Fanny Deakin

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Fanny Deakin (1883–1968) was a politician from Newcastle-under-Lyme, Staffordshire, England, noted for her campaigns for better nourishment of young children and maternity care for mothers.

She was born in Silverdale, a mining village near Newcastle-under-Lyme, into a large but poor family in 1883.[1] On leaving school early she commenced work on the same farm where her family lived. Motivated by the poverty she observed around her, she entered politics and was the first woman to be elected onto Wolstanton Council as a Labour member in 1923. In 1927 she retained her seat, this time standing as a Communist. She was a popular with local people, who nicknamed her "Red Fanny" after she visited the Soviet Union in 1927 and 1930.

Of her five children only one survived into adulthood. In an era of high infant mortality she campaigned for better maternity care of women and free milk for children under five. Along with unemployed miners, she met at Downing Street Prime Minister Ramsay Macdonald and as a result of this meeting local councils began to give free milk to pregnant mothers and children up to the age of five.

One of her friends was found guilty of inciting a riot and as a result of her evidence in providing an alibi she was charged with perjury and spent nine months in prison.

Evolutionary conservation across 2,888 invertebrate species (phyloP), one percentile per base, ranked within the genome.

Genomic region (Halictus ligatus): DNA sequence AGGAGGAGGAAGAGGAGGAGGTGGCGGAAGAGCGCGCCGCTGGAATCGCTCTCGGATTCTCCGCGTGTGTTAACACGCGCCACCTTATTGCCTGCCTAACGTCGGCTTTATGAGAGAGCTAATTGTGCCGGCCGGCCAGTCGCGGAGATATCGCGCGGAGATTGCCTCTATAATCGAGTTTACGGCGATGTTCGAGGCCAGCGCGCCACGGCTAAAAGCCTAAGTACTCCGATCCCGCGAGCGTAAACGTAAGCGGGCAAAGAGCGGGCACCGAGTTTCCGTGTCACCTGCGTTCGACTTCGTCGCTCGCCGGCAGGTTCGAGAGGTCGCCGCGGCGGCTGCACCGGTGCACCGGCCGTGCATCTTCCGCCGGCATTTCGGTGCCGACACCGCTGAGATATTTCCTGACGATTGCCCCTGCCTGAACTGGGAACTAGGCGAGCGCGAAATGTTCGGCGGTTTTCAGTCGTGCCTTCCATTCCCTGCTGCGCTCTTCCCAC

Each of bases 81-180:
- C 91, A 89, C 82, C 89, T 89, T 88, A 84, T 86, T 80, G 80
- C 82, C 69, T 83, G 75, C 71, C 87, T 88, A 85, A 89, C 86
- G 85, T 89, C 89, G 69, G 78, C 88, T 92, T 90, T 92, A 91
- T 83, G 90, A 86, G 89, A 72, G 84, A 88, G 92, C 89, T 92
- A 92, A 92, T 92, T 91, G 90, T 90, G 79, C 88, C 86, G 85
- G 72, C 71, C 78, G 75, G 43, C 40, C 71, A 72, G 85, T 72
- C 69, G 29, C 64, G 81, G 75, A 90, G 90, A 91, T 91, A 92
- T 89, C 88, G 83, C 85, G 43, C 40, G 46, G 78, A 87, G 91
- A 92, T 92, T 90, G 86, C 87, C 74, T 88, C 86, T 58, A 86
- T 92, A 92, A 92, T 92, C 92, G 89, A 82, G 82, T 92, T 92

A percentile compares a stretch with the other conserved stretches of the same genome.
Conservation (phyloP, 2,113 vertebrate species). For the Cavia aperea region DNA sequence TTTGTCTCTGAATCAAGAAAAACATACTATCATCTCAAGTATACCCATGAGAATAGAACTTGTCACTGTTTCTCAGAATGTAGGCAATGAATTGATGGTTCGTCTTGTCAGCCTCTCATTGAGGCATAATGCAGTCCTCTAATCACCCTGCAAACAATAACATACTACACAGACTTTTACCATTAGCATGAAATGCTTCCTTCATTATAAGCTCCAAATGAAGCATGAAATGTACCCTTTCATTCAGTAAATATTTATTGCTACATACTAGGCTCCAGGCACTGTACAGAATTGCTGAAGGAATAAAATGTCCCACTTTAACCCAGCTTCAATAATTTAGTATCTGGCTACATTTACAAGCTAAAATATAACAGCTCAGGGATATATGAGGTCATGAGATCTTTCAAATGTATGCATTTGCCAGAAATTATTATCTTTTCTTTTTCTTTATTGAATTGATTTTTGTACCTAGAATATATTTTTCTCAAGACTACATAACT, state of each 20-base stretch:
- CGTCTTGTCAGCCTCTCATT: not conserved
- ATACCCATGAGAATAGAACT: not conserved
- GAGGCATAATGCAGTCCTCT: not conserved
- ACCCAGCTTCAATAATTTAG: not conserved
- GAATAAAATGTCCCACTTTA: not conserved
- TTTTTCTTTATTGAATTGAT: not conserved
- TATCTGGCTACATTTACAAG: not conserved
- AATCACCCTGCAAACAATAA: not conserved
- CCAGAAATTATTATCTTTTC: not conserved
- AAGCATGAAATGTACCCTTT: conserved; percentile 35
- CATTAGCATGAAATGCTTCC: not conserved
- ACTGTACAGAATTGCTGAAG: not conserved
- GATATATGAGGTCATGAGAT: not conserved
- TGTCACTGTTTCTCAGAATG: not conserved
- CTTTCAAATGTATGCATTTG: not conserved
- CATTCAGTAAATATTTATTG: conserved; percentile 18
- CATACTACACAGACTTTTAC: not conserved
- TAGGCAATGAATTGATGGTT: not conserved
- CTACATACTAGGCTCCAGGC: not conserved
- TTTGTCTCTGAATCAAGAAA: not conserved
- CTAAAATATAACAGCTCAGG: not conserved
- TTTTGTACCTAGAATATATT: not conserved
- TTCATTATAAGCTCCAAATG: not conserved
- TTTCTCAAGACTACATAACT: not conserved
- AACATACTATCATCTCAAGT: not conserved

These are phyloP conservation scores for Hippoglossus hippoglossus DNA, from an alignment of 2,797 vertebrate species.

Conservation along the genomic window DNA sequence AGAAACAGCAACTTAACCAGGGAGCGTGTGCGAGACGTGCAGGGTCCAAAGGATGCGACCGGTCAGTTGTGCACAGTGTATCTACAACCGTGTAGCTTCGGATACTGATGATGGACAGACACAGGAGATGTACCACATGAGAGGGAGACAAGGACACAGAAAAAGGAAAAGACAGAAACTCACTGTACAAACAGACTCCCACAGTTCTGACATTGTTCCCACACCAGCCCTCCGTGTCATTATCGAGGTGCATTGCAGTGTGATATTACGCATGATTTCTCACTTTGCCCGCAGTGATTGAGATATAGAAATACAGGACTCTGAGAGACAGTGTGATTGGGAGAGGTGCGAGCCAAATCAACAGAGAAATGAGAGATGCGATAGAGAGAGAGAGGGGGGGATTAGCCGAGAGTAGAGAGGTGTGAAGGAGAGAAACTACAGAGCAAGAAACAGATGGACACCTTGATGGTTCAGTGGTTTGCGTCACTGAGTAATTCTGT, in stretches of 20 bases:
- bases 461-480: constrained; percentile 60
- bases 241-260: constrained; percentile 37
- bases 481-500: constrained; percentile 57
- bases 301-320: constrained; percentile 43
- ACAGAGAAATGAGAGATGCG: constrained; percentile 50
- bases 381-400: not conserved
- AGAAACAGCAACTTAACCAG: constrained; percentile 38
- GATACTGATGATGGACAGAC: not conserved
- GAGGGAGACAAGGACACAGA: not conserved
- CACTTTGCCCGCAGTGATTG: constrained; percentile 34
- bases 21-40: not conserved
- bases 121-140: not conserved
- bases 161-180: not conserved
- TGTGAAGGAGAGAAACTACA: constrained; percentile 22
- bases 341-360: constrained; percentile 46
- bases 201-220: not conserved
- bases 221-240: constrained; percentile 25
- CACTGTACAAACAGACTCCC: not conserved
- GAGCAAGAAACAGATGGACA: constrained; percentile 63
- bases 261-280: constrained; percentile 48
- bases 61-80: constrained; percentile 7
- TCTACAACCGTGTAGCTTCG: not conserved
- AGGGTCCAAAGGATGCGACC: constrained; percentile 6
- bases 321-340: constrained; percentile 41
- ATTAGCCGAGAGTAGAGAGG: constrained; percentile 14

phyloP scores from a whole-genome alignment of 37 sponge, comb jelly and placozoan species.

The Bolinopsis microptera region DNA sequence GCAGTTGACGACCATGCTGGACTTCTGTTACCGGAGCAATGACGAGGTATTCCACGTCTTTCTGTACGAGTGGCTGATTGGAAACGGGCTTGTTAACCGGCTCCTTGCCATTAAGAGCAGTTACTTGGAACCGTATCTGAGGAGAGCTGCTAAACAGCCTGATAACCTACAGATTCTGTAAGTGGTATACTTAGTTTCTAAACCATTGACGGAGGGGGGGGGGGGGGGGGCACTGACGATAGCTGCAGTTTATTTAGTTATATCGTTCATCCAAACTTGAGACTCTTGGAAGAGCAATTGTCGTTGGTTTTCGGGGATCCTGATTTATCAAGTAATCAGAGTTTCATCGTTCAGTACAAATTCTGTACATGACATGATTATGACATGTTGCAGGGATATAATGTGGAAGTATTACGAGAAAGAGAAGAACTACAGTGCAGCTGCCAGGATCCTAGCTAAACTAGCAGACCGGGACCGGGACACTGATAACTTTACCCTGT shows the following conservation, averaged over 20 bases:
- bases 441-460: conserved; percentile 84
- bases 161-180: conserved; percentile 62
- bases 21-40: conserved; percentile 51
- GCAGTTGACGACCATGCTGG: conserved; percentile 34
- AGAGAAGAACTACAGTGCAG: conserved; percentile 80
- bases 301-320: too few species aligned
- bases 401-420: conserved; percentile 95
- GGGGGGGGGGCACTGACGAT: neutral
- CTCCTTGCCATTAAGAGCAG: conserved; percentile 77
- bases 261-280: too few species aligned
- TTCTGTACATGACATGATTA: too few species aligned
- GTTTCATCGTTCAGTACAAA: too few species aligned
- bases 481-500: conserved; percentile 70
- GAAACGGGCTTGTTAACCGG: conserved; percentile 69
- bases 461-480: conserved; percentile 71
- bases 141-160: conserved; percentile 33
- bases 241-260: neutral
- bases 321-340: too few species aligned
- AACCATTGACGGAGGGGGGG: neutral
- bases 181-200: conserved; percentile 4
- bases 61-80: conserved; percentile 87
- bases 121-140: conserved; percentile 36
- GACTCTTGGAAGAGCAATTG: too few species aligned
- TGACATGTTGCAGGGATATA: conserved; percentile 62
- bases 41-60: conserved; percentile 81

In 1934 she became a County Councillor in the recently merged Newcastle-under-Lyme Council, continuing her advocacy of child and maternal welfare issues through a number of different committees. During the war years she could be seen working with others in the Catholic Church showing children how to put on gas masks.[2] In 1941 She became the first communist to be appointed alderman in Newcastle-under-Lyme Borough, with the honour being extended to county level in 1946.

Her advocacy of mother and child welfare issues was recognised when Fanny Deakin Maternity Home was opened in 1947 in Newcastle-under-Lyme Borough. She is still popularly remembered through the many children born there and through a G.P ward named after her in a local hospital.[3]

In 1991 Joyce Holliday wrote "Go See Fanny Deakin!", in which Fanny Deakin appears as heroine in a play centred on the mining community of Silverdale.[4] It has subsequently been broadcast by BBC local radio. Joyce Holliday also wrote "Silverdale People" which includes a biography of Fanny Deakin.[5]

Staffordshire County Council holds a collection of Fanny Deakins papers in its Newcastle Library.[6]

Notes and references[edit]

  1. ^ "Fanny Deakin 1883-1968", Newcastle-under-Lyme Borough Council, 15 June 2004, retrieved 7 May 2007.[1]
  2. ^ "Memories of Silverdale during the 2nd World War", BBC, 8 Dec 2004, retrieved 7 May 2007.[2]
  3. ^ "Fanny Deakin Hospital, Chesterton, Newcastle-under-Lyme", Staffordshire Past Track, 2003, retrieved 7 May 2007.[3]
  4. ^ "Joyce Holliday - Obituary", 4 February 2004, retrieved 7 May 2007
  5. ^ "Silverdale People: Fanny Deakin, Joseph Cook, John Cadman, Harold Brown Joseph Cook, John Cadman, Harold Brown", Joyce Holliday, Staffordshire Libraries,Arts & Archives, Oct 1996, ISBN 0-903363-61-5.
  6. ^ "Fanny Deakin Papers", Staffordshire Libraries Special Collections, retrieved 7 May 2007.[4]